Over the course of my development career I have found myself looking at job postings and taking note of the different technologies companies are looking for.
The next thought that usually follows is I pick one of those technologies and I try and build something with it to prove that I am capable of using that technology.
I've done this basically my entire career when it comes to job searching but in my latest job search I started to realize something.
Most companies really don't care about the tech you know even if they are looking for someone with a specific skill set.
What they do care about is that you have built stuff.
When I first graduated from college I knew some Java and had built a small Wordpress site but besides that I hadn't really done a whole lot.
Once I graduated I got a nice first job but honestly I had a lot of free time and for awhile all I did during that free time was watch a lot of YouTube. A LOT of YouTube. 😄
Finally, I had the realization that in order for me to move forward in my career I needed to build stuff. So I took a look around on the internet and found the ESPN API. Which has unfortunately since shutdown but at the time it was awesome for me because I was a pretty big sports fan.
I had no idea what I wanted to build but I started looking through the API and trying to come up with an idea then finally after doing that for a couple of hours I had one.
At the time ESPN gave nice summaries on almost all of their content and I really didn't want to waste my time on reading the entire article.
So I took those summaries and created a website using none other than Bootstrap to output the different pieces of content and their summaries. I called it thagist.com (thegist.com was taken 🙁).
My point is this, during this month or so I had a blast and didn't care about writing good code or making sure I used a framework that a company was looking for. I just built stuff and shipped it.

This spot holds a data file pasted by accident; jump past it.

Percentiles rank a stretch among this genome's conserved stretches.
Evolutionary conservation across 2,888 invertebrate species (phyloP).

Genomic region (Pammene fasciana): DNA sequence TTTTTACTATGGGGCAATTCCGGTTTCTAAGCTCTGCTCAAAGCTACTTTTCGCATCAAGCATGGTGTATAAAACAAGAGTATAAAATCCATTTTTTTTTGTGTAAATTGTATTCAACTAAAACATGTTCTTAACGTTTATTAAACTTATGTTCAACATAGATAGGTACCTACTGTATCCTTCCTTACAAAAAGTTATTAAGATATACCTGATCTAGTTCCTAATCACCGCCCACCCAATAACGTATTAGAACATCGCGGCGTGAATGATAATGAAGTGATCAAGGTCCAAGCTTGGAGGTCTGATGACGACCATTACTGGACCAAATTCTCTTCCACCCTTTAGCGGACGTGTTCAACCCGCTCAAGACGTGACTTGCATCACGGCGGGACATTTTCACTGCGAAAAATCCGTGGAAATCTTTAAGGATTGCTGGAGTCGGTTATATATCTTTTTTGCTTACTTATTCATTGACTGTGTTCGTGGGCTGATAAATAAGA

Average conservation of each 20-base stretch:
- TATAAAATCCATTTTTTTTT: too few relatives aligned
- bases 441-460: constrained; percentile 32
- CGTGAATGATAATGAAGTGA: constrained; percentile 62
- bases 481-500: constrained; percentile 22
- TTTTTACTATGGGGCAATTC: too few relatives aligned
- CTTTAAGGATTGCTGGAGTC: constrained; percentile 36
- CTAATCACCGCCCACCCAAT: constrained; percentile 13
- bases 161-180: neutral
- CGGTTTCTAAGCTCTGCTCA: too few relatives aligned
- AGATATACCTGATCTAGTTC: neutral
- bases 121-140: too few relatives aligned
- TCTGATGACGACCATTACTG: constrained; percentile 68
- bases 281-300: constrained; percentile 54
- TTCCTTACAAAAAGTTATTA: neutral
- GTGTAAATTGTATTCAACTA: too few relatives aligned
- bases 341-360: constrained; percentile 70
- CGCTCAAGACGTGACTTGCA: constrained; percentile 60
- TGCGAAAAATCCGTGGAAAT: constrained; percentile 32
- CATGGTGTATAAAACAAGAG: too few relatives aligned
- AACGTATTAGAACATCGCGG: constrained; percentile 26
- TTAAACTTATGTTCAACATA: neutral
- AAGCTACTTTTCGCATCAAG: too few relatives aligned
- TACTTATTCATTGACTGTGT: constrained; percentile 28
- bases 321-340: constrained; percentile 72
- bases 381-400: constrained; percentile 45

I followed this trend for awhile back then. I had ideas for stuff and I just built it. None of it was great and none of it I still have. 🙃
All I'm trying to say is:
If you pay attention to whats going on in the community you can see this message delivered again and again.
How do you get better? Build things. Lots of things. Build 1,000 things. Keep it up and don't stop. Seriously.
It still works and I did raw DOM manipulation 😱— Kent C. Dodds (@kentcdodds) November 28, 2016
shipping > "best practices"@mackcope
Now I know some of you are probably thinking that code quality and best practices are important and some would argue more important now than ever because the internet is getting fat.
So to be crystal clear, I completely agree that making sure you write code that doesn't slow down or ruin the user experience is important. But what is equally important is actually delivering something that the user can experience.
We need to remember that developing on the web can actually be really simple. I'm sure most of you can think back to your first website and remember how simple it was and that feeling of actually building something and sharing it with the world.
It's a pretty awesome feeling.
Try to remember that the web is a pretty simple place and if you wanted to build the worlds worst website ever then guess what! You can do that!
Get out there and build stuff!
I cannot stress this enough, if you have an idea go for it! Dream big and build big. Don't listen to anybody who says you can't do it for whatever reason or makes a comment like "well that code isn't going to scale well".
You almost certainly won't have to deal with that problem. If you do, consider yourself lucky and your idea validated.
Then go back and look at that crap code you wrote at 3:00AM on a Tuesday and try and make it better.
Until then go build!
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